Report notes four fracking instances in South

A drill rig in use in 1995 by Southgas Resources which unsuccessfully fracked to release coal...
A drill rig in use in 1995 by Southgas Resources which unsuccessfully fracked to release coal seam gas near Ohai. Photo by Dr Murry Cave.
The use of hydraulic fracturing of rock, or ''fracking'', appears more widespread than originally thought, with some instances of fracking in Otago and earlier in Southland coming to light.

All four attempts were unsuccessful in their quests to release coal seam gas, test rock pressure or try to improve water yields.

In December Dr Jan Wright, the Parliamentary Commissioner for the Environment, released an interim report evaluating the environmental impacts of fracking around the country.

While concentrating research on Taranaki, Dr Wright also found recent fracking for groundwater by the Otago Regional Council (ORC) in 2011, rock pressure testing during construction of the Clyde dam in 1983 and two fracking attempts for coal seam gas in Ohai, Southland, in 1995.

The public and environmental outcry over fracking, in which water and chemicals are mixed and injected at high pressure into rock to fracture it and release otherwise trapped oil or gas deposits, is mostly about chemicals entering water tables, or disposal of chemicals at ground level.

While Dr Wright's 120-page interim report found no reason for a moratorium on fracking around New Zealand, and emphasised risk management, she raised enough concerns to warrant further investigation by her.

Dr Wright's interim report said fracking could be used for purposes other than oil and gas extraction, and said the ORC fracked a water bore in Central Otago in 2011, to try to improve its yield, but was unsuccessful.

''This is unlikely to have been the only use of fracking to improve groundwater flow in New Zealand,'' Dr Wright said, noting the fracking of water bores was ''common'' in some drier parts of the world.

The ORC said in a 60-page March 2012 publication ''Groundwater exploration in the Ida Valley'' that at one of two bore holes it tried fracking ''to try to improve its [water] yield''.

Otago Regional Council director resource management Selva Selvarajah was contacted and said the hydrofracking at the Cresslea bore, in 2011, was done without chemicals, which environmentalists believe could contaminate groundwater.

The Ida test bore hole was cement-lined and left for a month before workers ''applied high pressure water'' until the rock fractured.

Water yields did not subsequently increase.

Dr Selvarajah said while the process was relatively common in Australia, he understood the Ida Valley hydrofracking was the first time it had been undertaken in New Zealand.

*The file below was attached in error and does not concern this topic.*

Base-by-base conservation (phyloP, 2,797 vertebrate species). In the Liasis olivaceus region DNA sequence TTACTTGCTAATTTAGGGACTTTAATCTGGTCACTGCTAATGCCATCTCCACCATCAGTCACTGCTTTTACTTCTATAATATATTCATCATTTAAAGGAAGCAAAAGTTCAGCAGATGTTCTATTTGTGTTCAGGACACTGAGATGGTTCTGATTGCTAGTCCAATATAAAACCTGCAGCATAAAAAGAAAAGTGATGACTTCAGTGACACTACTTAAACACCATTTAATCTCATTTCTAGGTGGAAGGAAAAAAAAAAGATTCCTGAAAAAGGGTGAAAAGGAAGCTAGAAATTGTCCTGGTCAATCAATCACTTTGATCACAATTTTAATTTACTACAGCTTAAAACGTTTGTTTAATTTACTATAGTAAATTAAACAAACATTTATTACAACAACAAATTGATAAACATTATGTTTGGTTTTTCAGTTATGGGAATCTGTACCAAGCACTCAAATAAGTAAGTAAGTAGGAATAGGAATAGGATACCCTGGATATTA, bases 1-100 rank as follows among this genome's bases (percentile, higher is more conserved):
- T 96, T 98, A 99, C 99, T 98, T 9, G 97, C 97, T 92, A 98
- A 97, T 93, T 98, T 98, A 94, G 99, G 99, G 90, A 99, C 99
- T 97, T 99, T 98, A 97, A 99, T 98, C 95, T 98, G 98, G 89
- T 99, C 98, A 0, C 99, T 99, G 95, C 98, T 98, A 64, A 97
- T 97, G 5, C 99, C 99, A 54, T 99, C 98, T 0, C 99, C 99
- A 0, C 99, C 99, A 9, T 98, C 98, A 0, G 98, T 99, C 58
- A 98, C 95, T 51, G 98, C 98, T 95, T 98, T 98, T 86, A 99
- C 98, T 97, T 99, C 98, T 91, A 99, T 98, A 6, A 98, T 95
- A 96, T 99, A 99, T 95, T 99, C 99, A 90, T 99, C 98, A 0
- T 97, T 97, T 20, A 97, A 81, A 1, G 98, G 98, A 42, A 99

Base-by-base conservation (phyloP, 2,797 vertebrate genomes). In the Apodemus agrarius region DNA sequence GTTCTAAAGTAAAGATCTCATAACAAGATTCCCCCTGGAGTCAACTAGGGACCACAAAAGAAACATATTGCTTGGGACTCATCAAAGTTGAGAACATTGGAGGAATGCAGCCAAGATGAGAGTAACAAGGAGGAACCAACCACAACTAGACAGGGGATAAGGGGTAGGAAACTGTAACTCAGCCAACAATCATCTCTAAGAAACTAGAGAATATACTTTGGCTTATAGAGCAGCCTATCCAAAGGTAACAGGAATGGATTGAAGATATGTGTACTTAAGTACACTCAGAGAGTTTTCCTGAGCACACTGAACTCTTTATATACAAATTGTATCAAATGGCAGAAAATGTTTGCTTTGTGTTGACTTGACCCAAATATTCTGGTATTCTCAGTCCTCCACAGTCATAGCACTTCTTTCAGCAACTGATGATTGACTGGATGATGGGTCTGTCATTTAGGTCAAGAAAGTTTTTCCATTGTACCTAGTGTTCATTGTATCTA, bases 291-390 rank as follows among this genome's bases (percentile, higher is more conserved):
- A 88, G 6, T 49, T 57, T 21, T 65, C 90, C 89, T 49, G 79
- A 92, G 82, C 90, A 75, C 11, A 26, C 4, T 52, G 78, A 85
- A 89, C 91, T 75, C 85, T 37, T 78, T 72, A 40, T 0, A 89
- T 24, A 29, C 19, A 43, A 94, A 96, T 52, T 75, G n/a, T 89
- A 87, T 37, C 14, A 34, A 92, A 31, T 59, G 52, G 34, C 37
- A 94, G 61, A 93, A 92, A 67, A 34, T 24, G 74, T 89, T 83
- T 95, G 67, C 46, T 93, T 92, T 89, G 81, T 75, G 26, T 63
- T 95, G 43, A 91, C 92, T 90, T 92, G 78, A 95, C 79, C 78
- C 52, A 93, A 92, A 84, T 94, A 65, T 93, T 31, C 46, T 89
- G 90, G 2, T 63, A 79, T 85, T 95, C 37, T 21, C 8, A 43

It did not require resource consent, as it came under specific rules for bore drilling in the ORC's water plan.

''[But] when it comes to fracking for oil and gas, resource consents will be very stringent on dealing with any adverse effects on the environmental systems,'' Dr Selvarajah said.

He described hydrofracking as a ''minor activity''. In Dr Wright's report's appendix of fracking operations, she lists 45 instances in Taranaki from 1989 to 2012, eight in the Waikato since 2007 and two in Ohai, in Southland in 1995.

The Ohai drilling by Southgas Resources was two holes, once of which was fracked three times at a depth of 480m and the second four times at 350m.

Dr Murry Cave has supplied reports on the Ohai work, and when contacted said while chemicals were used in 1995, the additives were less than 0.05% of the entire mix, and a that proportion would not be considered toxic.

It is the depth and proximity to groundwater aquifers which are of concern to environmentalists. The industry counters by saying fracking usually takes place hundreds of metres below aquifers, which are relatively closer to ground level.

In dealing with wastewater from fracking injection, Dr Wright said it could be sent to an industrial waste facility for treatment, held in evaporation ponds or be discharged directly. She noted that at Southgas Resources' holes in Ohai, they reported ''wastewater was discharged into a [unnamed] stream near two Southland coal seam wells'' after fracking.

''The Southland coal seam gas wells were unsuccessful, so were abandoned,'' the report said.

Listed L&M Energy, while not using fracking, is exploring for coal seam gas around Ohai and Kaitangata in Otago.

Fracking is only used to boost production flows, as opposed to being an exploration method.

In a note of ''other uses'' for fracking, Dr Wright said that some fracking did not use any proppants or chemicals.

Dr Wright said other uses for fracking included testing for rock strength and in 1983 during the Clyde dam construction, it was used to measure stress.

''Sections of a borehole were sealed off and pressurised until the surrounding rock failed,'' she said.

While 21 field tests were completed at the Clyde dam, she said ''few meaningful stress results were obtained''.

The ORC said in the Ida Valley groundwater report the availability of the aerial geophysical survey data gave it the opportunity to locate potential groundwater sources with greater confidence.

In 2007-08, the ORC paid about half of gold explorer Glass Earth Gold's $4 million geophysical aerial survey costs, covering large swathes of Otago.


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